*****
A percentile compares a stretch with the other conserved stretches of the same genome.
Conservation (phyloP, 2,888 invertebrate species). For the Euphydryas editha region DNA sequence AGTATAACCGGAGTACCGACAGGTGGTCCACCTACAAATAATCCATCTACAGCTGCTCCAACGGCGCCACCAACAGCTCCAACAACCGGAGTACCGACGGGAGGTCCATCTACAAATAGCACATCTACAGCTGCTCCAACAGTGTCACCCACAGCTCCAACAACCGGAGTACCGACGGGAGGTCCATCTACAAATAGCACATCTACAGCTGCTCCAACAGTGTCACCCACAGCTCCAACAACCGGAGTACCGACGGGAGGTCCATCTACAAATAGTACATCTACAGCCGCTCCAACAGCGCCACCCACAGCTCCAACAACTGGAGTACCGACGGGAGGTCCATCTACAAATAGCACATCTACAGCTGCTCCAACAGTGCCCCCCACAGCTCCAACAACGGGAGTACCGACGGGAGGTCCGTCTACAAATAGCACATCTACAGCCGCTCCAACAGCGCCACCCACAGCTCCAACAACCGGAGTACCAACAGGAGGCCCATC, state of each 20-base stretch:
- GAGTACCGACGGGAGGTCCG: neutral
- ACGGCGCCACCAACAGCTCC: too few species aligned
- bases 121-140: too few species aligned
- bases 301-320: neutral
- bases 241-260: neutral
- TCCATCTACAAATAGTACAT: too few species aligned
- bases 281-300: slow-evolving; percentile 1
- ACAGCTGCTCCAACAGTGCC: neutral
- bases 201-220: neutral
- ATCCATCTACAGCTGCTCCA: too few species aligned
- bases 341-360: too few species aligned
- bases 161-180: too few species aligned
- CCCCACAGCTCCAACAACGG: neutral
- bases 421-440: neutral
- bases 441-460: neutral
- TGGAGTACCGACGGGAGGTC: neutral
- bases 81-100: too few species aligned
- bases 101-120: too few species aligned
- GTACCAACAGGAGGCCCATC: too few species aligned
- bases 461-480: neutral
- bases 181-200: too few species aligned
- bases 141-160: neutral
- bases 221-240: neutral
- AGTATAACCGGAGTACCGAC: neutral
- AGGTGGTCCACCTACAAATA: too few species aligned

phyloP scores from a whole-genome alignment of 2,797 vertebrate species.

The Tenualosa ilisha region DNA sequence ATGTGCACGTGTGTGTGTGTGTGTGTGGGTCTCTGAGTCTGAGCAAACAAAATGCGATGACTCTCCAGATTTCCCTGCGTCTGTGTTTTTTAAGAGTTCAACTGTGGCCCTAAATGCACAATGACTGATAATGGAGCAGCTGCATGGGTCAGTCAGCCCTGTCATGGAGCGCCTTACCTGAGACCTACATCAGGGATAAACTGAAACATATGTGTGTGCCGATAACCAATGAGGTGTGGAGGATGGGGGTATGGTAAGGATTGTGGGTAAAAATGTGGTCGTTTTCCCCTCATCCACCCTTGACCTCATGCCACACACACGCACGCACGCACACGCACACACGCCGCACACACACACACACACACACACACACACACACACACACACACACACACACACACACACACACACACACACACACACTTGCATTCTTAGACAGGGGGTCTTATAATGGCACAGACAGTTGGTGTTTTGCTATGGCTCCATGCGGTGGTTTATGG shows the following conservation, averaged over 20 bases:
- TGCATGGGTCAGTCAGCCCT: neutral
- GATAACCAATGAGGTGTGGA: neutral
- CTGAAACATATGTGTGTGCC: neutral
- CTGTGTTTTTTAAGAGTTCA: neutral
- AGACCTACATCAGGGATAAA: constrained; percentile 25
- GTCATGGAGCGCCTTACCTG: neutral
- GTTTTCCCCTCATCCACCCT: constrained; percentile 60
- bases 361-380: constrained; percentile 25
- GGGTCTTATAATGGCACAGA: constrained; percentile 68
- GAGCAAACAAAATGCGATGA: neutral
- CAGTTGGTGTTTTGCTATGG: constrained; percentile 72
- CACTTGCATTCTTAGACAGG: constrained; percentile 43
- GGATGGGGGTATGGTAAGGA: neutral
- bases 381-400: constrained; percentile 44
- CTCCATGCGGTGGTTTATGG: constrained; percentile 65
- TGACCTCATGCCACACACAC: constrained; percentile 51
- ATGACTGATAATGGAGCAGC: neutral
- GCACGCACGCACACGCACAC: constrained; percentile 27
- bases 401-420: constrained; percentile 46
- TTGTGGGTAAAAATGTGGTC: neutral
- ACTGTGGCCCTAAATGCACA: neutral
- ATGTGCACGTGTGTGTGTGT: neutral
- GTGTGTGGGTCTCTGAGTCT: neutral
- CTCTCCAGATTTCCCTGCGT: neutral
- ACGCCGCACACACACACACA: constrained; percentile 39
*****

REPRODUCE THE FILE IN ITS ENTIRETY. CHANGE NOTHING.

A percentile compares a stretch with the other conserved stretches of the same genome.
Conservation (phyloP, 2,888 invertebrate species). For the Euphydryas editha region DNA sequence AGTATAACCGGAGTACCGACAGGTGGTCCACCTACAAATAATCCATCTACAGCTGCTCCAACGGCGCCACCAACAGCTCCAACAACCGGAGTACCGACGGGAGGTCCATCTACAAATAGCACATCTACAGCTGCTCCAACAGTGTCACCCACAGCTCCAACAACCGGAGTACCGACGGGAGGTCCATCTACAAATAGCACATCTACAGCTGCTCCAACAGTGTCACCCACAGCTCCAACAACCGGAGTACCGACGGGAGGTCCATCTACAAATAGTACATCTACAGCCGCTCCAACAGCGCCACCCACAGCTCCAACAACTGGAGTACCGACGGGAGGTCCATCTACAAATAGCACATCTACAGCTGCTCCAACAGTGCCCCCCACAGCTCCAACAACGGGAGTACCGACGGGAGGTCCGTCTACAAATAGCACATCTACAGCCGCTCCAACAGCGCCACCCACAGCTCCAACAACCGGAGTACCAACAGGAGGCCCATC, state of each 20-base stretch:
- GAGTACCGACGGGAGGTCCG: neutral
- ACGGCGCCACCAACAGCTCC: too few species aligned
- bases 121-140: too few species aligned
- bases 301-320: neutral
- bases 241-260: neutral
- TCCATCTACAAATAGTACAT: too few species aligned
- bases 281-300: slow-evolving; percentile 1
- ACAGCTGCTCCAACAGTGCC: neutral
- bases 201-220: neutral
- ATCCATCTACAGCTGCTCCA: too few species aligned
- bases 341-360: too few species aligned
- bases 161-180: too few species aligned
- CCCCACAGCTCCAACAACGG: neutral
- bases 421-440: neutral
- bases 441-460: neutral
- TGGAGTACCGACGGGAGGTC: neutral
- bases 81-100: too few species aligned
- bases 101-120: too few species aligned
- GTACCAACAGGAGGCCCATC: too few species aligned
- bases 461-480: neutral
- bases 181-200: too few species aligned
- bases 141-160: neutral
- bases 221-240: neutral
- AGTATAACCGGAGTACCGAC: neutral
- AGGTGGTCCACCTACAAATA: too few species aligned

phyloP scores from a whole-genome alignment of 2,797 vertebrate species.

The Tenualosa ilisha region DNA sequence ATGTGCACGTGTGTGTGTGTGTGTGTGGGTCTCTGAGTCTGAGCAAACAAAATGCGATGACTCTCCAGATTTCCCTGCGTCTGTGTTTTTTAAGAGTTCAACTGTGGCCCTAAATGCACAATGACTGATAATGGAGCAGCTGCATGGGTCAGTCAGCCCTGTCATGGAGCGCCTTACCTGAGACCTACATCAGGGATAAACTGAAACATATGTGTGTGCCGATAACCAATGAGGTGTGGAGGATGGGGGTATGGTAAGGATTGTGGGTAAAAATGTGGTCGTTTTCCCCTCATCCACCCTTGACCTCATGCCACACACACGCACGCACGCACACGCACACACGCCGCACACACACACACACACACACACACACACACACACACACACACACACACACACACACACACACACACACACACACACTTGCATTCTTAGACAGGGGGTCTTATAATGGCACAGACAGTTGGTGTTTTGCTATGGCTCCATGCGGTGGTTTATGG shows the following conservation, averaged over 20 bases:
- TGCATGGGTCAGTCAGCCCT: neutral
- GATAACCAATGAGGTGTGGA: neutral
- CTGAAACATATGTGTGTGCC: neutral
- CTGTGTTTTTTAAGAGTTCA: neutral
- AGACCTACATCAGGGATAAA: constrained; percentile 25
- GTCATGGAGCGCCTTACCTG: neutral
- GTTTTCCCCTCATCCACCCT: constrained; percentile 60
- bases 361-380: constrained; percentile 25
- GGGTCTTATAATGGCACAGA: constrained; percentile 68
- GAGCAAACAAAATGCGATGA: neutral
- CAGTTGGTGTTTTGCTATGG: constrained; percentile 72
- CACTTGCATTCTTAGACAGG: constrained; percentile 43
- GGATGGGGGTATGGTAAGGA: neutral
- bases 381-400: constrained; percentile 44
- CTCCATGCGGTGGTTTATGG: constrained; percentile 65
- TGACCTCATGCCACACACAC: constrained; percentile 51
- ATGACTGATAATGGAGCAGC: neutral
- GCACGCACGCACACGCACAC: constrained; percentile 27
- bases 401-420: constrained; percentile 46
- TTGTGGGTAAAAATGTGGTC: neutral
- ACTGTGGCCCTAAATGCACA: neutral
- ATGTGCACGTGTGTGTGTGT: neutral
- GTGTGTGGGTCTCTGAGTCT: neutral
- CTCTCCAGATTTCCCTGCGT: neutral
- ACGCCGCACACACACACACA: constrained; percentile 39